[Appellate Update] To sue for takings for breach of easement, landowner must show breach of a condition subsequent, not merely breach of a covenant says Fifth Court of Appeals.
City of Celina v. Stambaugh, 05-13-00480-CV (Tex. App. – Dallas, October 22, 2013).
This is an interlocutory appeal from the denial of a plea to the jurisdiction in a takings case which the Fifth Court of appeals reversed and dismissed.
TThe City and landowners entered into an easement agreement (to extend sewer mains for new High School) in which landowners granted the City an easement in exchange for a waiver of sewer connection fees for the landowners. The easements listed “further consideration” as an agreement to return the top soil removed during construction. Stanbaugh (properly owners) alleges the city did not replace the original top soil and backfilled with inferior soil instead. They sued for inverse condemnation but the City asserted they had no takings claim because they voluntarily granted the easement and their complaint was merely a complaint for breach of contract for which no waiver of immunity existed.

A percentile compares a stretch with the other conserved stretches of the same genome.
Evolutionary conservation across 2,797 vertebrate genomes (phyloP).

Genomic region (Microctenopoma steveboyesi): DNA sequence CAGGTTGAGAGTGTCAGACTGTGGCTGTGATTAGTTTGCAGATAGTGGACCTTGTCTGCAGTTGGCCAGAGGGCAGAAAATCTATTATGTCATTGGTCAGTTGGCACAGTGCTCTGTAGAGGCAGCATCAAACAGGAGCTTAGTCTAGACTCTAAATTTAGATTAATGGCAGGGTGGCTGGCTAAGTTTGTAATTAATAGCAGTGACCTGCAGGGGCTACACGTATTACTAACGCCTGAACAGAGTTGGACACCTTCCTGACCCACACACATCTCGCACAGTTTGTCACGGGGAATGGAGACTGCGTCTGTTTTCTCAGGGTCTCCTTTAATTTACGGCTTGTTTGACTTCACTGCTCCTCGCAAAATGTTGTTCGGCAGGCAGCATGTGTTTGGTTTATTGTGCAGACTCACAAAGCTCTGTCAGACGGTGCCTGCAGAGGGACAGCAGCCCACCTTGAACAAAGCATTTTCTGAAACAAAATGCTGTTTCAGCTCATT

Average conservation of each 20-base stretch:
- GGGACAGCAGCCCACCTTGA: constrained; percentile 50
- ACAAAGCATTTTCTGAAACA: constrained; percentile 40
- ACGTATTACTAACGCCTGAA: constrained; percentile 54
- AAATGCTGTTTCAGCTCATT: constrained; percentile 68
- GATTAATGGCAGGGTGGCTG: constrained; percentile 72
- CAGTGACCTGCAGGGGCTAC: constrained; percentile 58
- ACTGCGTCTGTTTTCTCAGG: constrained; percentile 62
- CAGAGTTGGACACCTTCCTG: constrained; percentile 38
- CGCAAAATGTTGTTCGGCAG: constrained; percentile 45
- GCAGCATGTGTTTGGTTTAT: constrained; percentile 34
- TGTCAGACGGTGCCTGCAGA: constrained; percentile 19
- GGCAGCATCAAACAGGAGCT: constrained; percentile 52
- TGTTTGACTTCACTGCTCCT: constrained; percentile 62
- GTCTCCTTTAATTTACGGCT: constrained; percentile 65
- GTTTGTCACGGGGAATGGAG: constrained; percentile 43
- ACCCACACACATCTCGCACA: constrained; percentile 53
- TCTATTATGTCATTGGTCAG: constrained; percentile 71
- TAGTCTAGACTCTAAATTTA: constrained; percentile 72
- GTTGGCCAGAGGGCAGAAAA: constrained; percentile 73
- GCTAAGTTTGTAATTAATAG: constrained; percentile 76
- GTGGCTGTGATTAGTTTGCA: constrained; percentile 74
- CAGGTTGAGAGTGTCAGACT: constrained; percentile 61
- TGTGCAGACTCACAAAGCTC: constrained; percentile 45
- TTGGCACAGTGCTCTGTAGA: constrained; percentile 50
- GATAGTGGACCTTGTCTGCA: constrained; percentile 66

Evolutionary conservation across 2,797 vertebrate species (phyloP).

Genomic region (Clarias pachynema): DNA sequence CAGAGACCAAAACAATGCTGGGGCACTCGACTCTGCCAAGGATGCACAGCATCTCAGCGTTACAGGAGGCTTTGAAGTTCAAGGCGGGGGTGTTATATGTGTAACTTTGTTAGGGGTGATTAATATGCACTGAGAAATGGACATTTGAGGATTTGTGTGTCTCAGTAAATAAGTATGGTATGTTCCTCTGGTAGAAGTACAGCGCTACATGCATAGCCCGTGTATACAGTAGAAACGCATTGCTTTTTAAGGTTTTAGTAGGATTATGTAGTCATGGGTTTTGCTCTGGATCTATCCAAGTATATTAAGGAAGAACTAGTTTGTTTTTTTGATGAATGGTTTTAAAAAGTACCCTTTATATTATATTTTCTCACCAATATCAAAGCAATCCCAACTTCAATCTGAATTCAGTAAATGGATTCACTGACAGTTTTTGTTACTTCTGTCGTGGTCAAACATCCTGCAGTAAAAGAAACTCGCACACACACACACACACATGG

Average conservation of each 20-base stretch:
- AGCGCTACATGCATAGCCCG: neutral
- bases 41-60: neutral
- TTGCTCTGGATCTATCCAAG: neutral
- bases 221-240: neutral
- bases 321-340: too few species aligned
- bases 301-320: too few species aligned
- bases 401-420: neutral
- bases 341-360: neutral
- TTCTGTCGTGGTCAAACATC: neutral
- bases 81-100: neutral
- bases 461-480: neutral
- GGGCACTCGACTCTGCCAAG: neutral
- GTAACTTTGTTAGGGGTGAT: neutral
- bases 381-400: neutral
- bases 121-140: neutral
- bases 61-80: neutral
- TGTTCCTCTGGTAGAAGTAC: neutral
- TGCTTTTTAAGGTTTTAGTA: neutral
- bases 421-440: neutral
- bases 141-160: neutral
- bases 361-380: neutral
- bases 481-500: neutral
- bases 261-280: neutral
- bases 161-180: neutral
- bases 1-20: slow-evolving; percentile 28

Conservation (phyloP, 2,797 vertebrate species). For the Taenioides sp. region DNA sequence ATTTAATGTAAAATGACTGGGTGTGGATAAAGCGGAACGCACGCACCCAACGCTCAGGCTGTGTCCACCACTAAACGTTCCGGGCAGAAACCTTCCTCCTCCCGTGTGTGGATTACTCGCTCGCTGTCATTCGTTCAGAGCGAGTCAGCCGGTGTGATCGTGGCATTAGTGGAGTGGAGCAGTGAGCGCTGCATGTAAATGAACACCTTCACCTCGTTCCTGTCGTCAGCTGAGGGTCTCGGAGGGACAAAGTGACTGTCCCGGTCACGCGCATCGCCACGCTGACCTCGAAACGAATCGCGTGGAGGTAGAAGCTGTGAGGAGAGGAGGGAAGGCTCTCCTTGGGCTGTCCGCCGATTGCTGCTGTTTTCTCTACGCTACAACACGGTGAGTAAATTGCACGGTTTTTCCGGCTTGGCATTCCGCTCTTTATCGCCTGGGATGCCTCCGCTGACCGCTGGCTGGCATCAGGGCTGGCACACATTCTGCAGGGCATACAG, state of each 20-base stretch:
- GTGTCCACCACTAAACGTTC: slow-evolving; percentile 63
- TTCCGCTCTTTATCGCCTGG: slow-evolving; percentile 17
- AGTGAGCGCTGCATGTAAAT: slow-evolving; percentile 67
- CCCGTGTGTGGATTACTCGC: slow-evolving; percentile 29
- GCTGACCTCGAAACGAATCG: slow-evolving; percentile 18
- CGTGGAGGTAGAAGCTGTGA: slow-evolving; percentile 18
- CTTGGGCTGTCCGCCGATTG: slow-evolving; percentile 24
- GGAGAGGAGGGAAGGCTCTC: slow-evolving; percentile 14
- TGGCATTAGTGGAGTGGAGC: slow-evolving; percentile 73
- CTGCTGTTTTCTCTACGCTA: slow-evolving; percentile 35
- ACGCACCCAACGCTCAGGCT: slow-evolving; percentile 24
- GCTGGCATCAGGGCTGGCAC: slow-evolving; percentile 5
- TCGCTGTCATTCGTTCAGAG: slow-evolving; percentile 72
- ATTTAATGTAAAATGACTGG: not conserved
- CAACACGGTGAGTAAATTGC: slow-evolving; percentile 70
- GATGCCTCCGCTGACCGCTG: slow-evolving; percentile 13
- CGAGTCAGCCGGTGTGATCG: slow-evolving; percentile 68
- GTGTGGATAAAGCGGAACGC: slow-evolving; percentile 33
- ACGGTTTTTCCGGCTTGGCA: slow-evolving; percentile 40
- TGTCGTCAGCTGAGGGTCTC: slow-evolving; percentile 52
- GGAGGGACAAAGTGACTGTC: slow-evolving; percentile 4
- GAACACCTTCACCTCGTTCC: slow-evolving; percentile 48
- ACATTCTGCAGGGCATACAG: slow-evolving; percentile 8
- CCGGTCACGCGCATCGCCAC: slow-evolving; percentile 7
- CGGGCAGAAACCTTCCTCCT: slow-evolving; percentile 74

The Dallas Court of Appeals held that to establish a takings claim, the claimant must show the city intentionally performed actions that resulted in a taking, damaging, or destroying of property for public use without the owner’s consent. The face of the landowners’ petitions establishes they voluntarily granted (consented) to the easement. Landowners “have wholly failed to direct this court to any language whatsoever in the Easement Agreement establishing the top soil provision was intended to operate as a condition subsequent instead of a covenant.” Because the landowners’ takings claim was premised on their assertion that breach of a condition subsequent voided the easement (i.e. consent never legally given), but the top soil issue was not such a condition, the trial court erred in denying the City’s plea to the jurisdiction. Order reversed and case dismissed.
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